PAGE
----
Keeping a school community emotionally healthy: A multipronged approach By: Elena Suzanne Keen Elementary School Principal- Puebla American School Foundation

Of the many lessons learned during the pandemic, one of the most important has been to reach a deeper understanding of the crucial importance of constantly monitoring the emotional well-being of our staff, our students and their families.  According to the California Department of Education,  “during the Novel Coronavirus (COVID-19) response, it is critically important to place adult and student wellness first and foremost to establish a positive, safe, and supportive learning environment” (California Department of Education, 2021).  The IB document The Learning Community describes an inclusive learning community as one that “prioritizes people and their relationships and assumes shared responsibility for learning, health and well-being” (International Baccalaureate Organization, 2018).    
The elementary department of the Puebla American School Foundation recognized from the beginning of the pandemic that the emotional well-being of our community would be vulnerable.  By outlining early on what was needed to support our community in the area of emotional health, we have been able to systematically offer a multipronged approach to ensure that our learning community has the help it needs.   We have worked arduously to keep our staff, family and student well-being as a priority.   
Enter any of our virtual classrooms early in the morning, and students are actively participating in their morning meetings which focus on developing a spirit of community in each group.  As the year has progressed, students have taken on more agency in these class get-togethers.  Student volunteers decide with their classmates on the interactive activities that will take place; digital hands are raised, and ideas, opinions and thoughts offered.  Our students claim ownership of this time as they begin their day by interacting, engaging and communicating with each other.      
Throughout the week, our talented team of counselors hold SEL sessions for our students entitled, “Learning to Be” that focus on identifying and managing emotions among other skills.  These sessions have supported our students as they share their feelings and thoughts and learn to better understand and express their emotions.  Our counselors also created a separate virtual space for each grade level in which both students and parents enter to check out information and activities related to emotional health and support.  Within these virtual spaces, our students and parents reach out to the counselors when they need extra one-on-one support. Streaming sessions on mindfulness and relaxation for our students are also offered weekly as part of the students’ specialist classes.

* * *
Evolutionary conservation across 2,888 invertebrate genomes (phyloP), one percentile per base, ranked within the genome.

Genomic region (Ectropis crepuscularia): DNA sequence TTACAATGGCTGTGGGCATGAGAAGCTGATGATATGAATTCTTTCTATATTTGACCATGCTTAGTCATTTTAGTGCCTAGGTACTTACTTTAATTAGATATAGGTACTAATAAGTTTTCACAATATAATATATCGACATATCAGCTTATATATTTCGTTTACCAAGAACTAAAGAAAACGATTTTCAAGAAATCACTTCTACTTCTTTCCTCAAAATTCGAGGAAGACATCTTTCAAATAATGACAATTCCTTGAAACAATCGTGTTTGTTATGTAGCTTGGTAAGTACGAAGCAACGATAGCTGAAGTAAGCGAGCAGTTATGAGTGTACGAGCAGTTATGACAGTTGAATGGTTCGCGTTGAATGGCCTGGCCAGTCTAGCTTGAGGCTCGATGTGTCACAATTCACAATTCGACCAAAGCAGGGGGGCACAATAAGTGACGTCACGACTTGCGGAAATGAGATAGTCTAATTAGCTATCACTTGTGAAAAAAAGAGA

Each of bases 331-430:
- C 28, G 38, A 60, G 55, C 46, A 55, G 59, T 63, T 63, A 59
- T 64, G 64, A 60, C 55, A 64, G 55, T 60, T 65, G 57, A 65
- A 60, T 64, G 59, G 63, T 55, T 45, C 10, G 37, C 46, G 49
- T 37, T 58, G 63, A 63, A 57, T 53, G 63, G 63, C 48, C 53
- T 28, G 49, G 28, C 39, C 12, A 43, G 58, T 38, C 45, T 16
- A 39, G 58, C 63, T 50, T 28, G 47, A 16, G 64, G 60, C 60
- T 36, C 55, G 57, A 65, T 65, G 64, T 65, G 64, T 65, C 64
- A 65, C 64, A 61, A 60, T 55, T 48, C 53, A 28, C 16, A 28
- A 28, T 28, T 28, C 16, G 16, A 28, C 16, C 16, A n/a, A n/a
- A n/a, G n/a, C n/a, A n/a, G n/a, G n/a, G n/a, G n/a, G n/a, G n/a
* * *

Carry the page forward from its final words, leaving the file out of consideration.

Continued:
We value the important role that our parents play in their children’s growth and development, and we realize how our families have been impacted in multiple ways throughout the pandemic. The National Association of School Psychologists (NASP) writes, “it is very important to remember that children look to adults for guidance on how to react to stressful events” (Sievering, 2020). To support our parents in providing this guidance, counselors host weekly sessions on topics such as dealing with depression and parental burnout.   In addition to these weekly parental get-togethers, we send out short videos and infographics detailing pertinent information, suggestions and resources for our parents. (Del Castillo & Torres, 2021)
Sadly, grief has been a constant during the pandemic. Our counselors are available to provide grief counseling for our students and their parents.  This counseling can focus on the loss of a loved one or the loss of a job or relationship.  Surveys to gauge how our students and families are feeling in general are sent out periodically, and frequent check-ins take place with telephone calls, virtual meetings and emails for our students and families identified as struggling. 
Our staff has not been unaffected by the pandemic.  Grief counseling is available to them as well as mental health wellness check-in sessions during our in-service days and planning times.  Virtual classrooms offering information and tips on self-care for our staff have been created.  We have also continued to have virtual staff get-togethers to allow us to engage and interact with each other, mourn when necessary, celebrate our achievements and give support.  
It is essential that our staff realize their importance for our team and how they and their tremendous work are valued. Our leadership team sends out weekly Monday reminders   celebrating our work, and personalized notes recognizing our staff’s unique individual talents as well.   The agenda for our weekly leadership team meetings includes time to discuss which faculty members might be struggling and how to best reach out and support them.  
Whether it seemed fast or slow, a year has now passed since our schools transitioned to on-line classes.  As we move closer to reopening our schools to return with the hybrid learning model, it is imperative that we continue to implement our best practices to support our community’s mental health and well-being.  
Works Cited
California Department of Education. (2021). Social and Emotional Support in Distance Learning. Retrieved from

Del Castillo, J. M., & Torres, I. (2021). Parent Burnout [PDF]. Puebla: Puebla American School Foundation.

Sievering, K. (2020). Helping Children Cope With Changes Resulting From COVID-19. In National Association of School Psychologists. Retrieved from,reduce%20the%20risk%20of%20illness.
The Learning Community [PDF]. (2018, October). Cardiff: International Baccalaureate Organization